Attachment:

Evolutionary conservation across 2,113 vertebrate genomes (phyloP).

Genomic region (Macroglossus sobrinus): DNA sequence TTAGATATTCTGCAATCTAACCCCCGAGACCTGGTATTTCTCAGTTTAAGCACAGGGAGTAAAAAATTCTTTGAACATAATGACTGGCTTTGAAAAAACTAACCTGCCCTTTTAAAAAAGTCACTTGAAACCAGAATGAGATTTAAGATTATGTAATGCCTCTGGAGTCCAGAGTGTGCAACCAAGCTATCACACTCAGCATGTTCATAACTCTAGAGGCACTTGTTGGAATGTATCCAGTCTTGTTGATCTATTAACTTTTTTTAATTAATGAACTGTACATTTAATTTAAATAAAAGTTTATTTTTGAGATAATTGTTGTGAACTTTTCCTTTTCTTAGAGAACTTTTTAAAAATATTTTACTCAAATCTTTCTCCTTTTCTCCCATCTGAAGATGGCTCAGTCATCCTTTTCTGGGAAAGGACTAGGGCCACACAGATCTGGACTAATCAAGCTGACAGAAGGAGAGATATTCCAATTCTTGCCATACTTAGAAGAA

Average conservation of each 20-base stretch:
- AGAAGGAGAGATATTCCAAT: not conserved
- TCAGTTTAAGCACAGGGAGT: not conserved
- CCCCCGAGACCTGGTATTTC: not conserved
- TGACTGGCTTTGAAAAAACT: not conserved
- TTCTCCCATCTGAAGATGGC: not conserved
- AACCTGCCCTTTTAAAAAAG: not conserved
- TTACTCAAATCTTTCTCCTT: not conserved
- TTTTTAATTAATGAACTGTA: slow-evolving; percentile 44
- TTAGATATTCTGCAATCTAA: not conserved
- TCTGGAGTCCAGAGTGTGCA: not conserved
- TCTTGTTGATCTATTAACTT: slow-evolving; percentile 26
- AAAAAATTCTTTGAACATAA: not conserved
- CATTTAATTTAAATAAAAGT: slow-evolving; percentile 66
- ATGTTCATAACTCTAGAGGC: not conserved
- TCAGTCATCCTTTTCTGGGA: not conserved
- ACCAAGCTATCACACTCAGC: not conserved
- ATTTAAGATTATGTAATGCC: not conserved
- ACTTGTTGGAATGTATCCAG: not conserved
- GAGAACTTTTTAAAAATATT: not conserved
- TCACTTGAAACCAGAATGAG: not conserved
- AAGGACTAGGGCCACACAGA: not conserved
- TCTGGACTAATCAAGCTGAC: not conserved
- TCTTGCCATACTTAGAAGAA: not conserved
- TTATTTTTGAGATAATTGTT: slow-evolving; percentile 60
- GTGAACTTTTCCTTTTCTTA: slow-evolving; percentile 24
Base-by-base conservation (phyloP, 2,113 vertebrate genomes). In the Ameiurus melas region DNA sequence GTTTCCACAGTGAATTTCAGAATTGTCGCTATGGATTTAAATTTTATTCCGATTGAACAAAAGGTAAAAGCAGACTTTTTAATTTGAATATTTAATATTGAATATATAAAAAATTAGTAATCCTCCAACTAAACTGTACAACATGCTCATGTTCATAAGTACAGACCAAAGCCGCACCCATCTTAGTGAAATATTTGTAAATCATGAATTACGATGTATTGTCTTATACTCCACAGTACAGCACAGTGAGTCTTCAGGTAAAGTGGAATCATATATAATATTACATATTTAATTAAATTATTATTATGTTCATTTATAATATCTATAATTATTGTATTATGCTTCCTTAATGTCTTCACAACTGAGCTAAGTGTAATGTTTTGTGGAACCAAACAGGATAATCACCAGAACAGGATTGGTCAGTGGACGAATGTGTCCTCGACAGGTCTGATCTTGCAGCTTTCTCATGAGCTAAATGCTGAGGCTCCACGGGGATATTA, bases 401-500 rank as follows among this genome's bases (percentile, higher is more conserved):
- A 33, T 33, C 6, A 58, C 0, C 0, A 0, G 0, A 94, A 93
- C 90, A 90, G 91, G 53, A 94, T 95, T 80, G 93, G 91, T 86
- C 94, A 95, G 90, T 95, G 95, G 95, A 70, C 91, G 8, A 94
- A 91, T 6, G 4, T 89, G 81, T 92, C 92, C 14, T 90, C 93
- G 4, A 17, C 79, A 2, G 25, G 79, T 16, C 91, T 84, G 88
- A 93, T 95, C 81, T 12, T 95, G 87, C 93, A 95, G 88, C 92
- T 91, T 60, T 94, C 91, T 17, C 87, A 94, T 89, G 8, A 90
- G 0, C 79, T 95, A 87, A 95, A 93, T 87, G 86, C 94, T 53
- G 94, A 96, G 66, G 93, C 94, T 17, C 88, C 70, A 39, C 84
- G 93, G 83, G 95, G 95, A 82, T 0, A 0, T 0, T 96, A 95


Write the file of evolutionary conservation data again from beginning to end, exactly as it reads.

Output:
Evolutionary conservation across 2,113 vertebrate genomes (phyloP).

Genomic region (Macroglossus sobrinus): DNA sequence TTAGATATTCTGCAATCTAACCCCCGAGACCTGGTATTTCTCAGTTTAAGCACAGGGAGTAAAAAATTCTTTGAACATAATGACTGGCTTTGAAAAAACTAACCTGCCCTTTTAAAAAAGTCACTTGAAACCAGAATGAGATTTAAGATTATGTAATGCCTCTGGAGTCCAGAGTGTGCAACCAAGCTATCACACTCAGCATGTTCATAACTCTAGAGGCACTTGTTGGAATGTATCCAGTCTTGTTGATCTATTAACTTTTTTTAATTAATGAACTGTACATTTAATTTAAATAAAAGTTTATTTTTGAGATAATTGTTGTGAACTTTTCCTTTTCTTAGAGAACTTTTTAAAAATATTTTACTCAAATCTTTCTCCTTTTCTCCCATCTGAAGATGGCTCAGTCATCCTTTTCTGGGAAAGGACTAGGGCCACACAGATCTGGACTAATCAAGCTGACAGAAGGAGAGATATTCCAATTCTTGCCATACTTAGAAGAA

Average conservation of each 20-base stretch:
- AGAAGGAGAGATATTCCAAT: not conserved
- TCAGTTTAAGCACAGGGAGT: not conserved
- CCCCCGAGACCTGGTATTTC: not conserved
- TGACTGGCTTTGAAAAAACT: not conserved
- TTCTCCCATCTGAAGATGGC: not conserved
- AACCTGCCCTTTTAAAAAAG: not conserved
- TTACTCAAATCTTTCTCCTT: not conserved
- TTTTTAATTAATGAACTGTA: slow-evolving; percentile 44
- TTAGATATTCTGCAATCTAA: not conserved
- TCTGGAGTCCAGAGTGTGCA: not conserved
- TCTTGTTGATCTATTAACTT: slow-evolving; percentile 26
- AAAAAATTCTTTGAACATAA: not conserved
- CATTTAATTTAAATAAAAGT: slow-evolving; percentile 66
- ATGTTCATAACTCTAGAGGC: not conserved
- TCAGTCATCCTTTTCTGGGA: not conserved
- ACCAAGCTATCACACTCAGC: not conserved
- ATTTAAGATTATGTAATGCC: not conserved
- ACTTGTTGGAATGTATCCAG: not conserved
- GAGAACTTTTTAAAAATATT: not conserved
- TCACTTGAAACCAGAATGAG: not conserved
- AAGGACTAGGGCCACACAGA: not conserved
- TCTGGACTAATCAAGCTGAC: not conserved
- TCTTGCCATACTTAGAAGAA: not conserved
- TTATTTTTGAGATAATTGTT: slow-evolving; percentile 60
- GTGAACTTTTCCTTTTCTTA: slow-evolving; percentile 24
Base-by-base conservation (phyloP, 2,113 vertebrate genomes). In the Ameiurus melas region DNA sequence GTTTCCACAGTGAATTTCAGAATTGTCGCTATGGATTTAAATTTTATTCCGATTGAACAAAAGGTAAAAGCAGACTTTTTAATTTGAATATTTAATATTGAATATATAAAAAATTAGTAATCCTCCAACTAAACTGTACAACATGCTCATGTTCATAAGTACAGACCAAAGCCGCACCCATCTTAGTGAAATATTTGTAAATCATGAATTACGATGTATTGTCTTATACTCCACAGTACAGCACAGTGAGTCTTCAGGTAAAGTGGAATCATATATAATATTACATATTTAATTAAATTATTATTATGTTCATTTATAATATCTATAATTATTGTATTATGCTTCCTTAATGTCTTCACAACTGAGCTAAGTGTAATGTTTTGTGGAACCAAACAGGATAATCACCAGAACAGGATTGGTCAGTGGACGAATGTGTCCTCGACAGGTCTGATCTTGCAGCTTTCTCATGAGCTAAATGCTGAGGCTCCACGGGGATATTA, bases 401-500 rank as follows among this genome's bases (percentile, higher is more conserved):
- A 33, T 33, C 6, A 58, C 0, C 0, A 0, G 0, A 94, A 93
- C 90, A 90, G 91, G 53, A 94, T 95, T 80, G 93, G 91, T 86
- C 94, A 95, G 90, T 95, G 95, G 95, A 70, C 91, G 8, A 94
- A 91, T 6, G 4, T 89, G 81, T 92, C 92, C 14, T 90, C 93
- G 4, A 17, C 79, A 2, G 25, G 79, T 16, C 91, T 84, G 88
- A 93, T 95, C 81, T 12, T 95, G 87, C 93, A 95, G 88, C 92
- T 91, T 60, T 94, C 91, T 17, C 87, A 94, T 89, G 8, A 90
- G 0, C 79, T 95, A 87, A 95, A 93, T 87, G 86, C 94, T 53
- G 94, A 96, G 66, G 93, C 94, T 17, C 88, C 70, A 39, C 84
- G 93, G 83, G 95, G 95, A 82, T 0, A 0, T 0, T 96, A 95